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Teachers’ Rules

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This past week we had our annual Teachers' In-Service meetings on campus. It was a great week and I heard many things that I want to put into use in my classes. One of the speakers read a list of rules for teachers in the late 1800s that he received by e-mail from someone who had visited a historical site this summer. I was able to find the list online. According to snopes.com it may not be authentic, but it certainly seems plausible and is still a fun contrast to life nowadays. As tough as we may think we have it today, I'm sure that some aspects of life were much tougher in the "good old days."

Rules for Teachers in the Late 1800s

1. Teachers each day will fill lamps and clean chimneys.

2. Each teacher will bring a bucket of water and a scuttle of coal for the day’s session.

3. Make your pens carefully. You may whittle nibs to the individual taste of the pupils.

4. Men teachers may take one evening each week for courting purposes, or two evenings a week if they go to church regularly

5. After ten hours in school, the teachers may spend the remaining time reading the Bible or other good books.

6. Women teachers who marry or engage in unseemly conduct will be dismissed.

7. Every teacher should lay aside from each pay a goodly sum of his earnings for his benefit during his declining years so that he will not become a burden on society

8. Any teacher who smokes, uses liquor in any form, frequents pool or public halls, or gets shaved in a barbershop will give good reason to suspect his worth, intention, integrity and honesty

9. The teacher who performs his labor faithfully and without fault for five years will be given an increase of twenty-five cents per week in his pay, providing the Board of Education approves.


In my files I found a list of Murphy's Laws of Teaching that might be a little less dated than the list above.

Murphy's Laws of Teaching

The clock in the classroom will be wrong.

Disasters will occur when visitors are in the room.

A subject interesting to the teacher will be boring to the students.

The time a teacher takes in explaining is inversely proportional to the information retained by students.

The length of a meeting will be directly proportional to the boredom the speaker produces.

The more important the occasion or the larger the audience, the greater the chance that the bulb in whatever machine you are using will burn out.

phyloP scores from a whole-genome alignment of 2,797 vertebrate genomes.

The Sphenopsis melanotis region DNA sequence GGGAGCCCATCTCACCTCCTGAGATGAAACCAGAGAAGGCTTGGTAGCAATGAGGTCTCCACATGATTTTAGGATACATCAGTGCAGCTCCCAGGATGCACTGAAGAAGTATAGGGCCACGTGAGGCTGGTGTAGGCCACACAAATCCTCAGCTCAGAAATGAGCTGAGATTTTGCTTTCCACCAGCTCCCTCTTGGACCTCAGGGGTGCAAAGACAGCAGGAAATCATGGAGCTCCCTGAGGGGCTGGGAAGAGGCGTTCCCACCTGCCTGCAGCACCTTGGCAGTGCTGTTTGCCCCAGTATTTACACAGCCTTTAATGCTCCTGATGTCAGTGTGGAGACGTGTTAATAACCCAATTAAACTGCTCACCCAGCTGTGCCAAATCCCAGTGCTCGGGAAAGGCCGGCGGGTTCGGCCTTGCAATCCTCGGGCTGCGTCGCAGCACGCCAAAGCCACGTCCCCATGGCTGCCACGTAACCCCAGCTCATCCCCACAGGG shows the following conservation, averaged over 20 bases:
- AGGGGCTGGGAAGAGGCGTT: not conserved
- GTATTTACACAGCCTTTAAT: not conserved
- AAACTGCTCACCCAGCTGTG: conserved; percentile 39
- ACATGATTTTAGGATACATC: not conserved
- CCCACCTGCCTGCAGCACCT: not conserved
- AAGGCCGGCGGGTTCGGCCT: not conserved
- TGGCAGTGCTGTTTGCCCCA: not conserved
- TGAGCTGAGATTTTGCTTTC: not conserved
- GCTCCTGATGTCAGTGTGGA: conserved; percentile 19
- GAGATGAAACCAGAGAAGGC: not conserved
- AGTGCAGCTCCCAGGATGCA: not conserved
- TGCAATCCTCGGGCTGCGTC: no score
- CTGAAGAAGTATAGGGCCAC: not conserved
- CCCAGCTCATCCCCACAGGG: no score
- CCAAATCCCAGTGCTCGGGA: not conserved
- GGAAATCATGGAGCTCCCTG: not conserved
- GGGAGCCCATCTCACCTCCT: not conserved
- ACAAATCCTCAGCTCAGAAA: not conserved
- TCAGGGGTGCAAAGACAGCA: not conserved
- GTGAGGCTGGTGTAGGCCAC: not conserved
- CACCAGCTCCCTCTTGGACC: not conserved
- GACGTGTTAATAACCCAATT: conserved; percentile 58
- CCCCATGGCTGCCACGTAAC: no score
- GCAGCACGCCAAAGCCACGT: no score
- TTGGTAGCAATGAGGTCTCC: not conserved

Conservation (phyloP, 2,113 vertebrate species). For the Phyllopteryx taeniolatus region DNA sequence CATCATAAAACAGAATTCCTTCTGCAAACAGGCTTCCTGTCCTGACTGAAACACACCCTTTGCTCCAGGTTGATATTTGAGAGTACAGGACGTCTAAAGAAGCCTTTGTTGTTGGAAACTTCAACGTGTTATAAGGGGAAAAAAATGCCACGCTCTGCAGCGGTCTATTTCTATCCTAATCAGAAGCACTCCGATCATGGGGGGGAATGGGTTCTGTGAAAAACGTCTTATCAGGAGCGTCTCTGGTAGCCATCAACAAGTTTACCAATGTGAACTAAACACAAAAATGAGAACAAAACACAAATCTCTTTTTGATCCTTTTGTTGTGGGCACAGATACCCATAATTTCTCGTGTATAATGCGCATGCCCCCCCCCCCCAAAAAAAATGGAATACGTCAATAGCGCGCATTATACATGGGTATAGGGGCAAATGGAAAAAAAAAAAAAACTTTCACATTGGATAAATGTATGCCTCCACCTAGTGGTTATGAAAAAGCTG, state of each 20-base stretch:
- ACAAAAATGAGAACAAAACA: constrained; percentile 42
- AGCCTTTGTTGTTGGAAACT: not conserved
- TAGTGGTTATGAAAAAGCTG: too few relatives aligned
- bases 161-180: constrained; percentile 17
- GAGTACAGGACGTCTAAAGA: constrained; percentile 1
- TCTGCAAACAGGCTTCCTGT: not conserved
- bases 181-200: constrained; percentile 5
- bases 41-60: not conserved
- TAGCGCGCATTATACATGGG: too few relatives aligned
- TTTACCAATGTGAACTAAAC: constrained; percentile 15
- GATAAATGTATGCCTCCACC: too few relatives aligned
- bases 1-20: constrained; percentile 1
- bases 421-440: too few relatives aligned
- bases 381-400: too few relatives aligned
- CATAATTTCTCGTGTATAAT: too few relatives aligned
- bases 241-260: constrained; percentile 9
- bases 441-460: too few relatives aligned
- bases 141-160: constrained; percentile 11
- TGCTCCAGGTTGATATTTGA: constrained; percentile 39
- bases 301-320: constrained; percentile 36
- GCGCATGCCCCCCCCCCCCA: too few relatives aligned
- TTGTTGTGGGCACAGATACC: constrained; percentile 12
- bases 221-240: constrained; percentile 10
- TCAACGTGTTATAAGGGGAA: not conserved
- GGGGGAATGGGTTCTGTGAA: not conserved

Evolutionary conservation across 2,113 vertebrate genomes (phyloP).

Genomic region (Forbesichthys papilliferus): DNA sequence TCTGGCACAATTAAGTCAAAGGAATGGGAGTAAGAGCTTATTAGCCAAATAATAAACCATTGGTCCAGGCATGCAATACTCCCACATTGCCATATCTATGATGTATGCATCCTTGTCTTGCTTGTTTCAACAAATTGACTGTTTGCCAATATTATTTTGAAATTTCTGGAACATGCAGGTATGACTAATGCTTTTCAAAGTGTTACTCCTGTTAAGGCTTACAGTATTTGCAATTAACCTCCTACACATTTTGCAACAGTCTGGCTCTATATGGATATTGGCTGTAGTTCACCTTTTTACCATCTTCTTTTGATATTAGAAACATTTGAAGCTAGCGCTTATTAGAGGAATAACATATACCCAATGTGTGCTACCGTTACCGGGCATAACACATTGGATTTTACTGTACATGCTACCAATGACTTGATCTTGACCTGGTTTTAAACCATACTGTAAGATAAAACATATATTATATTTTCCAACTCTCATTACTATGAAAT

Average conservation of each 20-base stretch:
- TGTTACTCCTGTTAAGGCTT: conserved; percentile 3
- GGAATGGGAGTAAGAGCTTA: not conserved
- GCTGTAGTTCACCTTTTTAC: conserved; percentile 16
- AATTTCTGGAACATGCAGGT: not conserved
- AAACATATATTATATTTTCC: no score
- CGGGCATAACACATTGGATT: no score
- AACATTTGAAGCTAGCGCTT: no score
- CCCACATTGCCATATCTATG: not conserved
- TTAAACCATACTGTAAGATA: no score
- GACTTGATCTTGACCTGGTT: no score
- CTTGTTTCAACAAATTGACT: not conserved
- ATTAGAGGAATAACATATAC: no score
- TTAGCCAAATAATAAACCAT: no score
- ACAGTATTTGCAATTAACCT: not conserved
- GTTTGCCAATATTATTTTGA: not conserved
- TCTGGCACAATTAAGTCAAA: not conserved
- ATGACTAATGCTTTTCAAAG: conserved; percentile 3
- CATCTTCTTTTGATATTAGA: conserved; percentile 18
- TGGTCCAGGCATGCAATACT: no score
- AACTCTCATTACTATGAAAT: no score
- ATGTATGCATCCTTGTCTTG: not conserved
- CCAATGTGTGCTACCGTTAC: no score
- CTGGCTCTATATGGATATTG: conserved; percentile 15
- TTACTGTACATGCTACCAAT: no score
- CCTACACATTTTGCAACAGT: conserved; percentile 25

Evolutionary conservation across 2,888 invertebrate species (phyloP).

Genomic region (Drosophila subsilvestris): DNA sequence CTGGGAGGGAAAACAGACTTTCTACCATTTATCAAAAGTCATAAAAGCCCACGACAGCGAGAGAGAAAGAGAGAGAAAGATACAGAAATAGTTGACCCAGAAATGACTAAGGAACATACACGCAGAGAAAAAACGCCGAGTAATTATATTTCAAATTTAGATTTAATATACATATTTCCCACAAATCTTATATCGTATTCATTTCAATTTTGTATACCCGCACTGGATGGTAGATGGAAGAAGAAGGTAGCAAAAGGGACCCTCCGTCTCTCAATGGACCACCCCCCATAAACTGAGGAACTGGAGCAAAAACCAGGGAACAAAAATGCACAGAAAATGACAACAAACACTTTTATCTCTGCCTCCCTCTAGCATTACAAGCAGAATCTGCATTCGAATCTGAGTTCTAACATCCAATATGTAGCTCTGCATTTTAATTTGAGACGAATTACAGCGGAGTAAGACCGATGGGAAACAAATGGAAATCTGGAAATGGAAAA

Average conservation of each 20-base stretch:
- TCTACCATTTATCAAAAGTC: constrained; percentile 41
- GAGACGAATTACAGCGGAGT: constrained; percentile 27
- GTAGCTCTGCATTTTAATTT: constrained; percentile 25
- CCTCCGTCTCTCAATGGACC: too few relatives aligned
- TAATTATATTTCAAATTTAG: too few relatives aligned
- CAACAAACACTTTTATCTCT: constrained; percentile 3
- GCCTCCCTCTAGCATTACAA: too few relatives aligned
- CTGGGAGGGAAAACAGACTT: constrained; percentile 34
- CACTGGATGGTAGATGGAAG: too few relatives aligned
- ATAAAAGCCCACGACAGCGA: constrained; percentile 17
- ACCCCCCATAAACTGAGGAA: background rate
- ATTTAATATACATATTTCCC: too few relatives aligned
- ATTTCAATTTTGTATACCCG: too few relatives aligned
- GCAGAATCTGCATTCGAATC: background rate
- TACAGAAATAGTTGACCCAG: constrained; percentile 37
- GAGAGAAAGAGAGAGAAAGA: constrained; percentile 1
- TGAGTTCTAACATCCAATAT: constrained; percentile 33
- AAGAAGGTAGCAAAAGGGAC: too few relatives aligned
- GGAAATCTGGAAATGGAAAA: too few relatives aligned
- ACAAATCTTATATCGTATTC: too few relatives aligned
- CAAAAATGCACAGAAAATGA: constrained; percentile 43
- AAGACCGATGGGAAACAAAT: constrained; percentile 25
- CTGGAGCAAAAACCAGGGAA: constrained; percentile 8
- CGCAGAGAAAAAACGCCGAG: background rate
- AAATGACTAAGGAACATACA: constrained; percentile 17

Students who are doing better are credited with working harder. If children start to do poorly, the teacher will be blamed.

The problem child will be a school board member's son.

Students with behavior problems are never absent — not one day — all year.

After 27.5 hours of intense creative work, your bulletin boards — the best ever — are finally complete. Ten minutes later you will be notified that you are assigned to another classroom in which the bulletin boards are not the same size as those you had just prepared.

The day the cafeteria serves mini-missiles — raisins, corn, peas, etc. — is the day the superintendent will have lunch at your school and will decide to eat with your students.

Once your notebook is full of good ideas, tests, sample lessons, films and a list of 500 library books for supplemental reading, and all of this is correlated to the textbook you are using, you will get the message that they're adopting new textbooks next year or that your current textbook is out of print.

Your first experience with a vomiting student will take place with a guest speaker in the room.

When the instructor is late, he will meet the principal in the hall. If the instructor is late and does not meet the principal in the hall, the instructor is late to the faculty meeting where the principal is waiting.

Good students move away.

New students come from schools that do not teach anything.

When the teacher says "weird" rather than "emotionally disturbed," he learns that the person to whom he is speaking is the school counselor.